French MPs, including members of Emmanuel Macron’s party, are seeking to introduce a bill to legalise the distribution and use of cannabis, a move government experts say could raise as much as €2.8bn in additional annual tax receipts.
The group, which includes five MPs from the ruling La Republique en Marche party, said on Thursday that “the creation of a monopoly for the production and sale of cannabis through the creation of a national company [ . . .], will regulate production and sales while controlling consumption”.
The legislative initiative comes as the Council of Economic Analysis, which advises the French prime minister on economic policies, published a report recommending the government create a “public monopoly of cannabis production and distribution”.
“The prohibition system promoted by France for 50 years is a failure,” the report said.
France has among the highest rate of cannabis testing in Europe. In 2016, 41.1 per cent of people aged 15 to 64 had already used it at least once in their life, more than double the European average of 18.9 per cent, according to the French Observatory of Drugs and Drug Addiction.
According to the Council of Economic Analysis report, a “strictly-supervised” legalisation of cannabis would allow the government to fight against organised crime, while restricting access for minors and developing an economic sector that would create jobs and tax revenues.
Even though the recommendation originates from a government unit led by Philippe Martin, who advised Mr Macron on his economic programme during his presidential campaign, the prospect of a complete legalisation of cannabis in France remains a distant prospect.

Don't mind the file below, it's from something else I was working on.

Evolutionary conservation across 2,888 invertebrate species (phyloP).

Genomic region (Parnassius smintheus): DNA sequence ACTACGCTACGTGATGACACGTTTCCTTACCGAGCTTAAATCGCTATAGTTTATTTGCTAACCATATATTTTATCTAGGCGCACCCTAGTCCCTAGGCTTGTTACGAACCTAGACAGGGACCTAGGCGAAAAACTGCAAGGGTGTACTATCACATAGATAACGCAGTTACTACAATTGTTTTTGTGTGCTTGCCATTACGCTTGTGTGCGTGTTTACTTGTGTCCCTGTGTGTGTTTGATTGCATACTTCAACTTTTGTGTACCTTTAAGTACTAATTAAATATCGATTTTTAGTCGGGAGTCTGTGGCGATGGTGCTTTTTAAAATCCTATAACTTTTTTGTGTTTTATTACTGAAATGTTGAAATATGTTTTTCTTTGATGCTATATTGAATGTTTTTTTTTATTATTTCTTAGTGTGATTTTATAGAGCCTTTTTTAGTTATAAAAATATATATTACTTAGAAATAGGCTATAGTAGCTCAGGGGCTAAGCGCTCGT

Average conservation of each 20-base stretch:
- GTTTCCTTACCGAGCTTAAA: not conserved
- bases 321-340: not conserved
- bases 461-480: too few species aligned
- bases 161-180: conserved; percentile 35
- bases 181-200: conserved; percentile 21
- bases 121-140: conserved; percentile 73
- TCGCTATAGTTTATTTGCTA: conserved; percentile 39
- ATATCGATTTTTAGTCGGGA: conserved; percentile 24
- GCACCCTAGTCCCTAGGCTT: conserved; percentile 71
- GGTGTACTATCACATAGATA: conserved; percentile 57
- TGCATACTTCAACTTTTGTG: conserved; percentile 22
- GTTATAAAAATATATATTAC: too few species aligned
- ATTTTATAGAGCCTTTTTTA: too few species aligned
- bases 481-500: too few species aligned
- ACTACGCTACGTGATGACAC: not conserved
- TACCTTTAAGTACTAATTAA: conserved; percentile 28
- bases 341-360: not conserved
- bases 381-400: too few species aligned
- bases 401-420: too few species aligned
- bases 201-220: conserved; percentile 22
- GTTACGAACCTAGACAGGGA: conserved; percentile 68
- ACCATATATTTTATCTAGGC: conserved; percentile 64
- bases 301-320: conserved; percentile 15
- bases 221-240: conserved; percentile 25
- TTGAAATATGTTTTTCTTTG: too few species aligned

France’s transport minister Elisabeth Borne said on Thursday that France would not legalise recreational cannabis, but could consider authorising its medical use.
“The position of the French state is clear,” Ms Borne told LCI television. “We are against legalising cannabis for recreational use. There is an ongoing discussion about medical use.”
In recent years France has softened its stance on cannabis, which has been allowed for medical purposes since 2014. Until recently, offending cannabis users received fines of €3,750 and year-long prison sentences.
However Mr Macron has campaigned for a partial decriminalisation to free police time to focus on more serious crime, and bring France more in line with its neighbours like Belgium, Luxembourg and Switzerland. Following new regulations that came into force in France in 2018, people who are found with cannabis for personal use are given fines of €150-€200.
A move by France to legalise cannabis would follow Uruguay and Canada, where a new regulatory regime came into force in October that legalised recreational marijuana use. Under the new law Canadians are able to buy cannabis from regulators or federally licensed producers as well as possess and share with other adults up to 30 grammes in public, in addition to cultivating up to four plants at home for personal use. Some US states have legalised cannabis for medical or recreational use. However there is evidence that cannabis, particularly in high-potency forms such as skunk, can trigger mental illness including schizophrenia.